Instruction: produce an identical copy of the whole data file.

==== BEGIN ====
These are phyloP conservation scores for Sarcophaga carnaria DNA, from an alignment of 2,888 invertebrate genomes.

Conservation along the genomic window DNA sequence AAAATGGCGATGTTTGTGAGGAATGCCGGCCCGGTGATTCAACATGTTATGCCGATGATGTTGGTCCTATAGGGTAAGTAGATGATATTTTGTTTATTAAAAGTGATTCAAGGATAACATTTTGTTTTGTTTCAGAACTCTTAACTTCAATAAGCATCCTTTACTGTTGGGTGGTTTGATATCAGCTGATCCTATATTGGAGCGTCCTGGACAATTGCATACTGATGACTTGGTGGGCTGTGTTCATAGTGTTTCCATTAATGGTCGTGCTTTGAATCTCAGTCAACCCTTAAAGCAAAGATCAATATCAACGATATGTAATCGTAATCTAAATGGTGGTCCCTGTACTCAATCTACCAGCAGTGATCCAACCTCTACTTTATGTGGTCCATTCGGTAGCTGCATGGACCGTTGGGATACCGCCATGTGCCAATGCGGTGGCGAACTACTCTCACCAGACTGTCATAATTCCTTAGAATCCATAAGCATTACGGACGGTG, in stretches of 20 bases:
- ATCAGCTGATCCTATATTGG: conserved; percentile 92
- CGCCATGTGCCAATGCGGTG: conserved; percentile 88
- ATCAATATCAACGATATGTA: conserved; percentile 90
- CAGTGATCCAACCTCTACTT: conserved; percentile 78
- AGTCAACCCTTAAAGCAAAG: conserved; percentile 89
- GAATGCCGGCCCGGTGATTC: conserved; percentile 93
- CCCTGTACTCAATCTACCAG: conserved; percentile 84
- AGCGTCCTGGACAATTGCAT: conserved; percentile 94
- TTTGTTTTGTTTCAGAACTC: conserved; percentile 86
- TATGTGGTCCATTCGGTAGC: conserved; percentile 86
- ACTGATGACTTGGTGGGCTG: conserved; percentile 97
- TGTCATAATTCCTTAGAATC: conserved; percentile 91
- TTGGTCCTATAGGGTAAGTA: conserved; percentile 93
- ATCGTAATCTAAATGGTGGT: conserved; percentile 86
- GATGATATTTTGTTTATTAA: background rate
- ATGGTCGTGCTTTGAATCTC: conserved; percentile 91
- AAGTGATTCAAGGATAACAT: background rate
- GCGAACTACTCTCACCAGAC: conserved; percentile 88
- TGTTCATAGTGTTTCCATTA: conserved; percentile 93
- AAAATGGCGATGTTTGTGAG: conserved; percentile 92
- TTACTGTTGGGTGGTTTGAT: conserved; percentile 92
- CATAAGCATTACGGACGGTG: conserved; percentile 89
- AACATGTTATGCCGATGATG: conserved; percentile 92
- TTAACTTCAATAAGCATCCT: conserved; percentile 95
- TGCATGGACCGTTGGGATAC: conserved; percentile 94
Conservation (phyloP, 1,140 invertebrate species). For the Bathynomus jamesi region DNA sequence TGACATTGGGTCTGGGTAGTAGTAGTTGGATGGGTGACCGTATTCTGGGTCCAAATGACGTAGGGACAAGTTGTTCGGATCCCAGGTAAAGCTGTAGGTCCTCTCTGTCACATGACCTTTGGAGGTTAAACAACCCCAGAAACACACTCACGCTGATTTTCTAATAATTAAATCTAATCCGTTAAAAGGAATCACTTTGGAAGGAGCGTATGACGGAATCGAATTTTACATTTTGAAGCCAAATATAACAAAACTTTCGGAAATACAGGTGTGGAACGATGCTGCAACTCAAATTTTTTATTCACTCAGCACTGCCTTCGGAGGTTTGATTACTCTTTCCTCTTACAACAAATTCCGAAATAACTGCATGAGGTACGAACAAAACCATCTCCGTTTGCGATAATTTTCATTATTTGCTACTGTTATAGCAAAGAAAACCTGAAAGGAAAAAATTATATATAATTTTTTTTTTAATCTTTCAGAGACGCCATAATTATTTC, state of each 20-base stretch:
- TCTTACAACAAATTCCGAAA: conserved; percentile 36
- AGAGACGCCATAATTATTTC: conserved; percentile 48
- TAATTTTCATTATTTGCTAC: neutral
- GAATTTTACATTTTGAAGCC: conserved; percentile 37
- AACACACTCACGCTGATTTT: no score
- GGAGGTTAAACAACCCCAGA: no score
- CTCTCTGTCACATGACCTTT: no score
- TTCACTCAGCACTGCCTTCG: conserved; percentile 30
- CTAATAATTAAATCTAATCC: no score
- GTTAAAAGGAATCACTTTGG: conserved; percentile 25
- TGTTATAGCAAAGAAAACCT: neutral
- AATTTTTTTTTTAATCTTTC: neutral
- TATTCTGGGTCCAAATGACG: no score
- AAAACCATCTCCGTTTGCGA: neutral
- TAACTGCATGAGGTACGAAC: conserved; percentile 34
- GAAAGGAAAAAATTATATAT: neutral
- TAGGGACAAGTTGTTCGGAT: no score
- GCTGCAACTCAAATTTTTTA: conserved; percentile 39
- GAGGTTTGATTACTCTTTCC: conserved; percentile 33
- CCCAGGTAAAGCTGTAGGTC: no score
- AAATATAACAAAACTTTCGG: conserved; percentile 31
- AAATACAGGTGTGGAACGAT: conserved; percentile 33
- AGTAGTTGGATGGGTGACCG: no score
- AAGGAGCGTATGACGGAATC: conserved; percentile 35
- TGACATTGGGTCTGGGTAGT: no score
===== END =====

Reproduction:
These are phyloP conservation scores for Sarcophaga carnaria DNA, from an alignment of 2,888 invertebrate genomes.

Conservation along the genomic window DNA sequence AAAATGGCGATGTTTGTGAGGAATGCCGGCCCGGTGATTCAACATGTTATGCCGATGATGTTGGTCCTATAGGGTAAGTAGATGATATTTTGTTTATTAAAAGTGATTCAAGGATAACATTTTGTTTTGTTTCAGAACTCTTAACTTCAATAAGCATCCTTTACTGTTGGGTGGTTTGATATCAGCTGATCCTATATTGGAGCGTCCTGGACAATTGCATACTGATGACTTGGTGGGCTGTGTTCATAGTGTTTCCATTAATGGTCGTGCTTTGAATCTCAGTCAACCCTTAAAGCAAAGATCAATATCAACGATATGTAATCGTAATCTAAATGGTGGTCCCTGTACTCAATCTACCAGCAGTGATCCAACCTCTACTTTATGTGGTCCATTCGGTAGCTGCATGGACCGTTGGGATACCGCCATGTGCCAATGCGGTGGCGAACTACTCTCACCAGACTGTCATAATTCCTTAGAATCCATAAGCATTACGGACGGTG, in stretches of 20 bases:
- ATCAGCTGATCCTATATTGG: conserved; percentile 92
- CGCCATGTGCCAATGCGGTG: conserved; percentile 88
- ATCAATATCAACGATATGTA: conserved; percentile 90
- CAGTGATCCAACCTCTACTT: conserved; percentile 78
- AGTCAACCCTTAAAGCAAAG: conserved; percentile 89
- GAATGCCGGCCCGGTGATTC: conserved; percentile 93
- CCCTGTACTCAATCTACCAG: conserved; percentile 84
- AGCGTCCTGGACAATTGCAT: conserved; percentile 94
- TTTGTTTTGTTTCAGAACTC: conserved; percentile 86
- TATGTGGTCCATTCGGTAGC: conserved; percentile 86
- ACTGATGACTTGGTGGGCTG: conserved; percentile 97
- TGTCATAATTCCTTAGAATC: conserved; percentile 91
- TTGGTCCTATAGGGTAAGTA: conserved; percentile 93
- ATCGTAATCTAAATGGTGGT: conserved; percentile 86
- GATGATATTTTGTTTATTAA: background rate
- ATGGTCGTGCTTTGAATCTC: conserved; percentile 91
- AAGTGATTCAAGGATAACAT: background rate
- GCGAACTACTCTCACCAGAC: conserved; percentile 88
- TGTTCATAGTGTTTCCATTA: conserved; percentile 93
- AAAATGGCGATGTTTGTGAG: conserved; percentile 92
- TTACTGTTGGGTGGTTTGAT: conserved; percentile 92
- CATAAGCATTACGGACGGTG: conserved; percentile 89
- AACATGTTATGCCGATGATG: conserved; percentile 92
- TTAACTTCAATAAGCATCCT: conserved; percentile 95
- TGCATGGACCGTTGGGATAC: conserved; percentile 94
Conservation (phyloP, 1,140 invertebrate species). For the Bathynomus jamesi region DNA sequence TGACATTGGGTCTGGGTAGTAGTAGTTGGATGGGTGACCGTATTCTGGGTCCAAATGACGTAGGGACAAGTTGTTCGGATCCCAGGTAAAGCTGTAGGTCCTCTCTGTCACATGACCTTTGGAGGTTAAACAACCCCAGAAACACACTCACGCTGATTTTCTAATAATTAAATCTAATCCGTTAAAAGGAATCACTTTGGAAGGAGCGTATGACGGAATCGAATTTTACATTTTGAAGCCAAATATAACAAAACTTTCGGAAATACAGGTGTGGAACGATGCTGCAACTCAAATTTTTTATTCACTCAGCACTGCCTTCGGAGGTTTGATTACTCTTTCCTCTTACAACAAATTCCGAAATAACTGCATGAGGTACGAACAAAACCATCTCCGTTTGCGATAATTTTCATTATTTGCTACTGTTATAGCAAAGAAAACCTGAAAGGAAAAAATTATATATAATTTTTTTTTTAATCTTTCAGAGACGCCATAATTATTTC, state of each 20-base stretch:
- TCTTACAACAAATTCCGAAA: conserved; percentile 36
- AGAGACGCCATAATTATTTC: conserved; percentile 48
- TAATTTTCATTATTTGCTAC: neutral
- GAATTTTACATTTTGAAGCC: conserved; percentile 37
- AACACACTCACGCTGATTTT: no score
- GGAGGTTAAACAACCCCAGA: no score
- CTCTCTGTCACATGACCTTT: no score
- TTCACTCAGCACTGCCTTCG: conserved; percentile 30
- CTAATAATTAAATCTAATCC: no score
- GTTAAAAGGAATCACTTTGG: conserved; percentile 25
- TGTTATAGCAAAGAAAACCT: neutral
- AATTTTTTTTTTAATCTTTC: neutral
- TATTCTGGGTCCAAATGACG: no score
- AAAACCATCTCCGTTTGCGA: neutral
- TAACTGCATGAGGTACGAAC: conserved; percentile 34
- GAAAGGAAAAAATTATATAT: neutral
- TAGGGACAAGTTGTTCGGAT: no score
- GCTGCAACTCAAATTTTTTA: conserved; percentile 39
- GAGGTTTGATTACTCTTTCC: conserved; percentile 33
- CCCAGGTAAAGCTGTAGGTC: no score
- AAATATAACAAAACTTTCGG: conserved; percentile 31
- AAATACAGGTGTGGAACGAT: conserved; percentile 33
- AGTAGTTGGATGGGTGACCG: no score
- AAGGAGCGTATGACGGAATC: conserved; percentile 35
- TGACATTGGGTCTGGGTAGT: no score